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Saturday, August 11 2012
 

Each of us has a language that we're comfortable with and that we use in our daily conversations. And I'm not speaking only about English, or German, or Spanish. If you're reading this, you're probably thinking in English. If it were written in German, you'd probably be thinking in German. So if I know you think in English, I wouldn't write to you in German.

The same principle applies when talking to your clients. People understand and respond best to their own language.

I love marketing and copywriting so I see and hear things as they relate to marketing and copywriting. I tend to use marketing terminology a lot because I'm comfortable with it and understand it.

When someone speaks to me in marketing or copywriting terms, I immediately feel a resonance with them. It's as if they recognize something that's important to me, and that makes me tick. It's like talking to a good friend and, after a conversation, saying "she really understands me."

Every business, profession or industry has its own words. When you are selling to a group of people with a common language (for example doctors, attorneys, web designers), you'll connect more deeply with them if you use their language. They'll feel you understand them, they'll begin to trust you and it will be easier for you to enroll them as clients.

How do you know their language? Do your own little research project!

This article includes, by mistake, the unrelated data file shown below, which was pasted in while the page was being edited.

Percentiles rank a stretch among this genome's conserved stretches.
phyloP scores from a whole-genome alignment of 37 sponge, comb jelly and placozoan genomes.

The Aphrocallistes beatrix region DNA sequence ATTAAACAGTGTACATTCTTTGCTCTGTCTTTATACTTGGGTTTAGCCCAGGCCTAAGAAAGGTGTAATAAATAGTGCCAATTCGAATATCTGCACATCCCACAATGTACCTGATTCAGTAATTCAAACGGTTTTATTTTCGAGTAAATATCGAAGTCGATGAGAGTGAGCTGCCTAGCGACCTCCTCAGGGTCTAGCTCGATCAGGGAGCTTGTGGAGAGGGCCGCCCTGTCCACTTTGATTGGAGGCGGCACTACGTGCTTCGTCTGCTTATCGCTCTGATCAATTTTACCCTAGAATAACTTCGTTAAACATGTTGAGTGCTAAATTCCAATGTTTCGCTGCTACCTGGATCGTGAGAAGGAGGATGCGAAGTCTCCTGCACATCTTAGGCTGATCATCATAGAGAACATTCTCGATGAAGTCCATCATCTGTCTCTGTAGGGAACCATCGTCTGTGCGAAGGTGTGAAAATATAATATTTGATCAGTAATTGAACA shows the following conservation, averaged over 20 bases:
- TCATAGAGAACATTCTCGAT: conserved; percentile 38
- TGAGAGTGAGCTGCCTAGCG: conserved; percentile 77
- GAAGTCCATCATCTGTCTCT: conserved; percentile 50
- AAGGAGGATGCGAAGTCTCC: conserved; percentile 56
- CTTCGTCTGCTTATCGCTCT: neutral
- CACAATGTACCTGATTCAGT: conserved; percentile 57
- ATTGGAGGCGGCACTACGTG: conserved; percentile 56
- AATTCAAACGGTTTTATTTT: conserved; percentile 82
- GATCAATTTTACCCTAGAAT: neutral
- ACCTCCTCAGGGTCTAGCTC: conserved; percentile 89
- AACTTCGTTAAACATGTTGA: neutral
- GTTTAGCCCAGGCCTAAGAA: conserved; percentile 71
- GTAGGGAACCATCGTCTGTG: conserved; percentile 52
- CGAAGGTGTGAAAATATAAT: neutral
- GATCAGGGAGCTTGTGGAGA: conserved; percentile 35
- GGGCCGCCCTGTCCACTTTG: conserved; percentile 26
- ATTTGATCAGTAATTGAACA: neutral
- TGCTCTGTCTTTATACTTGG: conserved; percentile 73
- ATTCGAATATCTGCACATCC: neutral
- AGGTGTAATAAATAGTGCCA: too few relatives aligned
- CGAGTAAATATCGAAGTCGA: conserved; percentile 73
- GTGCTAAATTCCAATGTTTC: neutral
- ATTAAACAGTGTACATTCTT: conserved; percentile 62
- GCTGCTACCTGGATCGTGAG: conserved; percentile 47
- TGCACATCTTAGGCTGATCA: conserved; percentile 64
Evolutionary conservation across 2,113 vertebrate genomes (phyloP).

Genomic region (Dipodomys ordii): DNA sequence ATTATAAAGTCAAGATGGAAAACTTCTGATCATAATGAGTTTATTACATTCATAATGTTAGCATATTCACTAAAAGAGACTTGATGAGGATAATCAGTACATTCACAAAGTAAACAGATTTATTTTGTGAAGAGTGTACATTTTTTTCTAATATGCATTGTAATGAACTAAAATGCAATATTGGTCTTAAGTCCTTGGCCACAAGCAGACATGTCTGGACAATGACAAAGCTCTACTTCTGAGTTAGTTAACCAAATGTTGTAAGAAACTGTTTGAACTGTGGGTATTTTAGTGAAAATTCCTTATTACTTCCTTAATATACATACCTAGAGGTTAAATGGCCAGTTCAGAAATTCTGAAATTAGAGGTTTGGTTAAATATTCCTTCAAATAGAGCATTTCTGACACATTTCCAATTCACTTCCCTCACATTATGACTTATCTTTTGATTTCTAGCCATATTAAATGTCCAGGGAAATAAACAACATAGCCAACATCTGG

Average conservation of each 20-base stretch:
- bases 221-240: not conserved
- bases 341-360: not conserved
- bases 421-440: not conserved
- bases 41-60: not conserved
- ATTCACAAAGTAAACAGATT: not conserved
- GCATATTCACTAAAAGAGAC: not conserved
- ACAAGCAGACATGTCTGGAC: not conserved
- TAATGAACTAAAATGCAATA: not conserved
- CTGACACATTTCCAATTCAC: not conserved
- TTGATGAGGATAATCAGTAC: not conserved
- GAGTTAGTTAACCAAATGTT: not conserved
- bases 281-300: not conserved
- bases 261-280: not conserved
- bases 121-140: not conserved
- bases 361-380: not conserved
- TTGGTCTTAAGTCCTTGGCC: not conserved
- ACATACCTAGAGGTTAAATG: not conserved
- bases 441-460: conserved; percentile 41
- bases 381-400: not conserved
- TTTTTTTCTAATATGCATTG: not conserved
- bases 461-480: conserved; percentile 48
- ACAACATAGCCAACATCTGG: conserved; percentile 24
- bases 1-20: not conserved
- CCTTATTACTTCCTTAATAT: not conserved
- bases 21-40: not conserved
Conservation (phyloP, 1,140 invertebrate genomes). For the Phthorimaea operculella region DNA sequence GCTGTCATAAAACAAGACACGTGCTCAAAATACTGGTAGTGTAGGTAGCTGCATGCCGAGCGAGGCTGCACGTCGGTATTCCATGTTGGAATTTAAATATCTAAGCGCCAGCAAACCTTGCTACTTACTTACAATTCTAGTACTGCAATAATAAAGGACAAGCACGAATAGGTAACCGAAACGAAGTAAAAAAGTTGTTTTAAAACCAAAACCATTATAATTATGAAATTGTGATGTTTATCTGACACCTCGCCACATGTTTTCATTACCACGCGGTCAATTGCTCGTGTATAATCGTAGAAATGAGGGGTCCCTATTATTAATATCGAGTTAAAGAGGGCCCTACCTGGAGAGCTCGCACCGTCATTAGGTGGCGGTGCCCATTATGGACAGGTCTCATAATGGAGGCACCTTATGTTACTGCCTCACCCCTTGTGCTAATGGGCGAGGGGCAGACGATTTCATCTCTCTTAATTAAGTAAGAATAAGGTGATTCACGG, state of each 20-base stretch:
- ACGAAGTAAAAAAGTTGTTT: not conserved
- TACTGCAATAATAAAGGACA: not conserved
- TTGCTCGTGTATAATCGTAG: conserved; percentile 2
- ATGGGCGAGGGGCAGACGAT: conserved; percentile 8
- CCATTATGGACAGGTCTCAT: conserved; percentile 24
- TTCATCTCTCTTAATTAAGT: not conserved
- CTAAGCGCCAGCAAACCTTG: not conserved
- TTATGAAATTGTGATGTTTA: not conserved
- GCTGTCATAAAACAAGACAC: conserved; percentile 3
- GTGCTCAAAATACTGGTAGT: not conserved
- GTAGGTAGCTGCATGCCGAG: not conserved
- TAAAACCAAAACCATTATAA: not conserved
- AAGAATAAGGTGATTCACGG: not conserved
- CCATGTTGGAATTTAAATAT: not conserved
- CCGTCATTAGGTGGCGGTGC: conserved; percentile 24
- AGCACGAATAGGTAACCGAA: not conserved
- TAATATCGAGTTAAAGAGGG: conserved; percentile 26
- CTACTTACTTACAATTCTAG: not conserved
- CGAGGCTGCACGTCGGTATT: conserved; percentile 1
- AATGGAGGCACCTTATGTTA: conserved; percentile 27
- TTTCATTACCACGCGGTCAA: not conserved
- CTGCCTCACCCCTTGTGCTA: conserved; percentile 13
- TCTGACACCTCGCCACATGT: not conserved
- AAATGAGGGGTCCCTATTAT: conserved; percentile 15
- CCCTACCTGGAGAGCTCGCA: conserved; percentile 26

• Listen to them. Talk to your current clients. Or identify people in your target group and have a conversation with them. Listen for words and phrases that they habitually use.
  • Subscribe to online forums or professional groups where they hang out, and watch how they express themselves. There are endless possibilities to do this on LinkedIn groups, Facebook groups, Yahoo groups. Many of the more narrowly-defined groups are open to anyone, even if they are moderated.

This takes time, but it will pay off by giving you a way to create a closer connection with your clients and potential clients.

However, many of us do not work with a narrow group of people who have a well-defined common language.

Now the picture is different.

When your market is more diverse, it's time to leave the professional terminology aside, and speak in everyday words.

In this case, using a language specific to a certain group, or indeed to your own business, is more likely to alienate your listeners because they won't understand what you're talking about or it will feel distant to them.

Tailor your language to your clients and you'll give yourself a much better chance of success.

Copyright 2012 Maggie Dennison. All rights reserved.

Posted by: AT 06:37 pm   |  Permalink   |  0 Comments  |  Email
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Maggie Dennison, M.A

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